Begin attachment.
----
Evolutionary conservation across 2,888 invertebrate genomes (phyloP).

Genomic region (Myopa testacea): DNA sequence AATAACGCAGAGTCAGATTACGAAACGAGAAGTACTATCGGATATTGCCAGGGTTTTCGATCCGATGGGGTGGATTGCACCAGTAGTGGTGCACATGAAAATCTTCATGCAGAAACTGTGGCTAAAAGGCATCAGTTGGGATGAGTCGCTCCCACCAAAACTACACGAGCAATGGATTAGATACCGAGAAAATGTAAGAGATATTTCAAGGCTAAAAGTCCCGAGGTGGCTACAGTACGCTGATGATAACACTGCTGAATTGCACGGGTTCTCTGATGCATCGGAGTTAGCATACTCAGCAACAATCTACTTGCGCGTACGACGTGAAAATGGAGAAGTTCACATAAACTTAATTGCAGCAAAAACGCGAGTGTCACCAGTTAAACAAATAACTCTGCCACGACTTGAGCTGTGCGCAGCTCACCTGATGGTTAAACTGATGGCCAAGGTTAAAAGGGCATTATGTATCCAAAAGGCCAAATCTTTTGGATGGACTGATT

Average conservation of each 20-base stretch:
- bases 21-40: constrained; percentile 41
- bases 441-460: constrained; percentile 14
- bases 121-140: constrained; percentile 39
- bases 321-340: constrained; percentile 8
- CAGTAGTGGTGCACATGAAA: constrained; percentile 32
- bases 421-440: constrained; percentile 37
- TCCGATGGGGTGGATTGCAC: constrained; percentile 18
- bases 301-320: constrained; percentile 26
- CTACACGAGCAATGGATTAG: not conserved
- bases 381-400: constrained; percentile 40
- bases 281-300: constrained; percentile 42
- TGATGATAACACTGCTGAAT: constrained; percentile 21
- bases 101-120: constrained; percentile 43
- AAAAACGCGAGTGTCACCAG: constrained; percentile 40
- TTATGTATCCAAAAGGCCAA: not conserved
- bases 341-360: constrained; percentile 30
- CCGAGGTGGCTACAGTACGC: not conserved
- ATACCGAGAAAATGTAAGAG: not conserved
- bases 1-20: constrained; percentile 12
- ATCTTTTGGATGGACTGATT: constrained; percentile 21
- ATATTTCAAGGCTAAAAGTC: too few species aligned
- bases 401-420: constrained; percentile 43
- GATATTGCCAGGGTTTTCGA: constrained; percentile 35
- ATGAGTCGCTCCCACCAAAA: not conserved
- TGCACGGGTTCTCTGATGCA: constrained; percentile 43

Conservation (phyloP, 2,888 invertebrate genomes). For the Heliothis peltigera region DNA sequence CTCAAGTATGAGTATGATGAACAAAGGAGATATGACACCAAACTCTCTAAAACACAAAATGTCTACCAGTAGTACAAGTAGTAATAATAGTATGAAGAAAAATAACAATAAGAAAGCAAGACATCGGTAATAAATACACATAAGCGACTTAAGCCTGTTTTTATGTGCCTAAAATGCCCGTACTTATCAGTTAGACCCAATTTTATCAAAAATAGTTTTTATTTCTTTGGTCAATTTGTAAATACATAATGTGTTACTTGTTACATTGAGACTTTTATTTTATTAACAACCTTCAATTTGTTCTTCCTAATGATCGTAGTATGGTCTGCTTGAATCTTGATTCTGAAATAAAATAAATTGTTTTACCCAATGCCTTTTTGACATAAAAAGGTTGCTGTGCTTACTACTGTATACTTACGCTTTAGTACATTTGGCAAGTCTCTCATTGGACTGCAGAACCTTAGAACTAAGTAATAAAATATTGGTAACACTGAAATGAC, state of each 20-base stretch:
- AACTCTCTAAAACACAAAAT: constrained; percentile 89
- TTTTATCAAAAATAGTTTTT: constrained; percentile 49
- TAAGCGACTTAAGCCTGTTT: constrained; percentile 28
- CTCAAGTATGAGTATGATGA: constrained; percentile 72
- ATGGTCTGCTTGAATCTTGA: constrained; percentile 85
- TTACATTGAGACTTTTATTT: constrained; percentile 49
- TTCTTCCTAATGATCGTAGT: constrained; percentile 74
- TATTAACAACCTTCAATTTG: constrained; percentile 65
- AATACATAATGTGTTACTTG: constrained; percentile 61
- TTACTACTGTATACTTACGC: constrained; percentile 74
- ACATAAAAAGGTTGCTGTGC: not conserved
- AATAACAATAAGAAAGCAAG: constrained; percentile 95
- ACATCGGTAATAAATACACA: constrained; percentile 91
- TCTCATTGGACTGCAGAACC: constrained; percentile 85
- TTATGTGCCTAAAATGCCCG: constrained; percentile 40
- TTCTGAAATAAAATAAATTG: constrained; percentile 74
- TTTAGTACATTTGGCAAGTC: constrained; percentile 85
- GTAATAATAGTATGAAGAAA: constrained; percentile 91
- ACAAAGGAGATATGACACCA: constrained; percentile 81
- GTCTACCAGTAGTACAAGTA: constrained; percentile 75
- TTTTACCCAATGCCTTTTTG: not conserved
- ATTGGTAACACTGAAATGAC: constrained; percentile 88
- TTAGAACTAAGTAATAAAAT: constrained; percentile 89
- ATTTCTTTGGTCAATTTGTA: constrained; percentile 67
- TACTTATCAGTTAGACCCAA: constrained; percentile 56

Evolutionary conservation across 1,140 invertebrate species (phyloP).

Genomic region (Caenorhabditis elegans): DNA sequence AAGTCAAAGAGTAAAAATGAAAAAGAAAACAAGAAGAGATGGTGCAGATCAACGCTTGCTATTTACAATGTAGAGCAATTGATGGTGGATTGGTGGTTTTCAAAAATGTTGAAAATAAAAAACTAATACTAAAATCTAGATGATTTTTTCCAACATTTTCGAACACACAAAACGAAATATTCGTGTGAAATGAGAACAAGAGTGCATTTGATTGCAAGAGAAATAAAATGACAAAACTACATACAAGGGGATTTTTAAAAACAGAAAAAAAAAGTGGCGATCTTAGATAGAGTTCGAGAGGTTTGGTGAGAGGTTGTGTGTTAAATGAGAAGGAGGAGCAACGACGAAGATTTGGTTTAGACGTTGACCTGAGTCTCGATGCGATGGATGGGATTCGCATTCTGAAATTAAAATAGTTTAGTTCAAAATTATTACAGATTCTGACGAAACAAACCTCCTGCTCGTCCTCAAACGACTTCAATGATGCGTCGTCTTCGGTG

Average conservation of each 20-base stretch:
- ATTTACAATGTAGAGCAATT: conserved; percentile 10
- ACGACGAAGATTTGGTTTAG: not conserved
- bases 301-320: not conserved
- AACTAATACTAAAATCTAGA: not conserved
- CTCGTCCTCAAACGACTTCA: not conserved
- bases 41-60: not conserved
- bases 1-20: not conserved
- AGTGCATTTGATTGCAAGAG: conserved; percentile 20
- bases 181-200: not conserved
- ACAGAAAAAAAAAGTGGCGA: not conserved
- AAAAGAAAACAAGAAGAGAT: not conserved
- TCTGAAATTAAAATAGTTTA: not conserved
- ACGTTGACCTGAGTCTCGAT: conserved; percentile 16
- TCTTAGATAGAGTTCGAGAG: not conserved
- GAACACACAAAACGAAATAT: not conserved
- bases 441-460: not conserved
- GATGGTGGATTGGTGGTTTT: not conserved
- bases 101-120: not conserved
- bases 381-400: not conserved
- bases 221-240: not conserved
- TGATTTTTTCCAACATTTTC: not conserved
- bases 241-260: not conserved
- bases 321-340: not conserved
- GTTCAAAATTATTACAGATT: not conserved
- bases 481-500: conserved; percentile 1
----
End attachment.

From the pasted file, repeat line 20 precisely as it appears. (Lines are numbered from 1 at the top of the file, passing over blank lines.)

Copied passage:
- CCGAGGTGGCTACAGTACGC: not conserved